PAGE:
Oil and Natural Gas

Coal

Geothermal Energy

Hot water

storage

Contour

strip mining

Floating oil drilling

platform

Oil storage

Geothermal

power plant

Oil drilling

platform

on legs

Area strip

mining

Pipeline

Pipeline

Oil well

Drilling

tower

Mined coal

Gas well

Valves

Water

penetrates

down

through

the

rock

Pump

Underground

coal mine

Water is heated

and brought up

as dry steam or

wet steam

Impervious rock

Natural gas

Oil

Hot rock

Water

Water

Magma

Fig. 14.11, p. 332


Xi natural gas1

XI. Natural Gas

  • Gas Hydrates - an ice-like material that occurs in underground deposits (globally)

  • Liquefied Petroleum Gas (LPG) - propane and butane are liquefied and removed from natural gas fields. Stored in pressurized tanks.

  • Liquefied Natural Gas (LNG) - natural gas is converted at a very low temperature (-184oC)


Where is the world s natural gas

Where is the world’s natural gas?

  • Russia and Kazakhstan - 40%Iran - 15%Qatar - 5%Saudi Arabia - 4%Algeria - 4%United States - 3%Nigeria - 3%Venezuela - 3%


Advantages

Advantages:

1. Cheaper than Oil

2. World reserves - >125 years

3. Easily transported over land (pipeline)

4. High net energy yield

5. Produces less air pollution than other fossil fuels

6. Produces less CO2 than coal or oil

7. Extracting natural gas damages the environment much less that either coal or uranium ore

8. Easier to process than oil

9. Can be used to transport vehicles

10. Can be used in highly efficient fuel cells


Mrs sealy apes

Advantages

Disadvantages

Ample supplies

(125 years)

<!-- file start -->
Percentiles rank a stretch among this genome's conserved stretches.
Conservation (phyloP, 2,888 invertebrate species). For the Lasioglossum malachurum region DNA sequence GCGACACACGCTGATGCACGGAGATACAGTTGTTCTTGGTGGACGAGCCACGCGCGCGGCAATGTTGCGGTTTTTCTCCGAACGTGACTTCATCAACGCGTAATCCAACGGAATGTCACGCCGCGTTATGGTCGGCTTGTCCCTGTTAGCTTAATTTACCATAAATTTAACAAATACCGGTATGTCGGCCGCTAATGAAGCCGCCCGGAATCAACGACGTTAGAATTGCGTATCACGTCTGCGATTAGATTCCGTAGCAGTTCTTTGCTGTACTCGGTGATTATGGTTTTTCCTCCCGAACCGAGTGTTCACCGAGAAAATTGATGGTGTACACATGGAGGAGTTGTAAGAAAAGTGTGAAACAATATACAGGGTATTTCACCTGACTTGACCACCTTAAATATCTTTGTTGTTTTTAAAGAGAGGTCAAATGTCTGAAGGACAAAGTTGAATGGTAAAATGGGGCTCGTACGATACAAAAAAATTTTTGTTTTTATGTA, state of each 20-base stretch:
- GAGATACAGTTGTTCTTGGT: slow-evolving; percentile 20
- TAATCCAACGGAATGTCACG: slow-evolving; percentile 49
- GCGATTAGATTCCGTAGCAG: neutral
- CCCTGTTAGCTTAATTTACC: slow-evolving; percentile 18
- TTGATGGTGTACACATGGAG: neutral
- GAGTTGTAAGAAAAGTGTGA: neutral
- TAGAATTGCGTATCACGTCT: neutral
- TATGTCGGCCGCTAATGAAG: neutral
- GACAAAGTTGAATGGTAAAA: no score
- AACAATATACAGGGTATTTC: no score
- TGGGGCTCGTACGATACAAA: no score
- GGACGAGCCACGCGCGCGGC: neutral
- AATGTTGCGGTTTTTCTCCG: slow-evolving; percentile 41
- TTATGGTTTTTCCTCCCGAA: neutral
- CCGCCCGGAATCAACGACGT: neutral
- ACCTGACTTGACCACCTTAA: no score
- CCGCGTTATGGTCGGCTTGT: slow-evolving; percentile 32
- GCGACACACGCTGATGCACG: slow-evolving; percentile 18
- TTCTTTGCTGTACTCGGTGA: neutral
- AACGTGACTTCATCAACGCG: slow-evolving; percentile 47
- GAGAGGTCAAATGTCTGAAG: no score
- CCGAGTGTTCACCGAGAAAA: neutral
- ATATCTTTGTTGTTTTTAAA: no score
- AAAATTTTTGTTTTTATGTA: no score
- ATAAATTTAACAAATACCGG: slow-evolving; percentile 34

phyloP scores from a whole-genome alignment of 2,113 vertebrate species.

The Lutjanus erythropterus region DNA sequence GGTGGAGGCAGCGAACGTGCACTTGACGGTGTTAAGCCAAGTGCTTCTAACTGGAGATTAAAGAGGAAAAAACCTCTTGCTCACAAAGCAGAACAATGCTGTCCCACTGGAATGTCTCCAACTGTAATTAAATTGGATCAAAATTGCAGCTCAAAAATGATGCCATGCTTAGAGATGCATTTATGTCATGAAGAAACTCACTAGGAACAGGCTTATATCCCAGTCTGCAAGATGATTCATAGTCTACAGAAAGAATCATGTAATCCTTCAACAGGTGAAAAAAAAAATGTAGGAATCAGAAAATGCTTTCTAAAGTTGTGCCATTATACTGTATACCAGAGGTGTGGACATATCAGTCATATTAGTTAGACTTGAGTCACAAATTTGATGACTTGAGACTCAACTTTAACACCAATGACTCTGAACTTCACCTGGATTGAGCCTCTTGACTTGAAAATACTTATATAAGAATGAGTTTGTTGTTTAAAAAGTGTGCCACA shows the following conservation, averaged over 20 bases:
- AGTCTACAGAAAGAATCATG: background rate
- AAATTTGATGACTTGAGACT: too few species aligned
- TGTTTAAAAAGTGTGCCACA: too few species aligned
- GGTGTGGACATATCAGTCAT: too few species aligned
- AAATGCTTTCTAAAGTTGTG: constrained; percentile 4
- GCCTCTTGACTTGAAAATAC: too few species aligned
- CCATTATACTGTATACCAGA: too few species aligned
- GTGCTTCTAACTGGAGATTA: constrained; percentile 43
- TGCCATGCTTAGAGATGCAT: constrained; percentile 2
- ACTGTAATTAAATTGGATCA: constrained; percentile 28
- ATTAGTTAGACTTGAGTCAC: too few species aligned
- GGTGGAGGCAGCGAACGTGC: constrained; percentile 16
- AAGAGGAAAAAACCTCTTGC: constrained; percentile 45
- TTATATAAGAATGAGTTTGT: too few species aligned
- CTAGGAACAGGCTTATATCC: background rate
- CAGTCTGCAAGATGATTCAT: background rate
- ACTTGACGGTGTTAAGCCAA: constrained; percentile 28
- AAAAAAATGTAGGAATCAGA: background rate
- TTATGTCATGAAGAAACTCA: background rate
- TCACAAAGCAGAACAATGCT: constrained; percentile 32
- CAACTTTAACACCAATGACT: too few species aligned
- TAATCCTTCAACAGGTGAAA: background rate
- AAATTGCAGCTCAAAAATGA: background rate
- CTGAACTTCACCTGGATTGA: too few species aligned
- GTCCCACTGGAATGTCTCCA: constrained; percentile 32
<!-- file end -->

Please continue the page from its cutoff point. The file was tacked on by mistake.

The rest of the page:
Releases CO2

when burned

High net energy

yield

Methane

(a greenhouse

gas) can leak

from pipelines

Low cost (with

huge subsidies)

Shipped across

ocean as highly

explosive LNG

Less air pollution

than other

fossil fuels

Sometimes

burned off and

wasted at wells

because of low

price

Lower CO2

emissions than

other fossil fuels

Moderate environ-

mental impact

Easily transported

by pipeline

Low land use

Good fuel for

fuel cells and

gas turbines

Fig. 14.26, p. 342


Disadvantages

Disadvantages:

1. When processed, H2S and SO2 are released into the atmosphere

2. Must be converted to LNG before it can be shipped (expensive and dangerous)

3. Conversion to LNG reduces net energy yield by one-fourth

4. Can leak into the atmosphere; methane is a greenhouse gas that is more potent than CO2.


Xii coal

XII. Coal

  • Coal is a solid, rocklike fossil fuel; formed in several stages as the buried remains of ancient swamp plants that died during the Carboniferous period (ended 286 million years ago); subjected to intense pressure and heat over millions of years.

  • Coal is mostly carbon (40-98%); small amount of water, sulfur and other materials


Three types of coal

Three types of coal

  • lignite (brown coal)

  • bituminous coal (soft coal)

  • anthracite (hard coal)

  • Carbon content increases as coal ages; heat content increases with carbon content


  • Mrs sealy apes

    Increasing heat and carbon content

    Increasing moisture content

    Peat

    (not a coal)

    Lignite

    (brown coal)

    Bituminous Coal

    (soft coal)

    Anthracite

    (hard coal)

    Heat

    Heat

    Heat

    Pressure

    Pressure

    Pressure

    Partially decayed

    plant matter in swamps

    and bogs; low heat

    content

    Low heat content;

    low sulfur content;

    limited supplies in

    most areas

    Extensively used

    as a fuel because

    of its high heat content

    and large supplies;

    normally has a

    high sulfur content

    Highly desirable fuel

    because of its high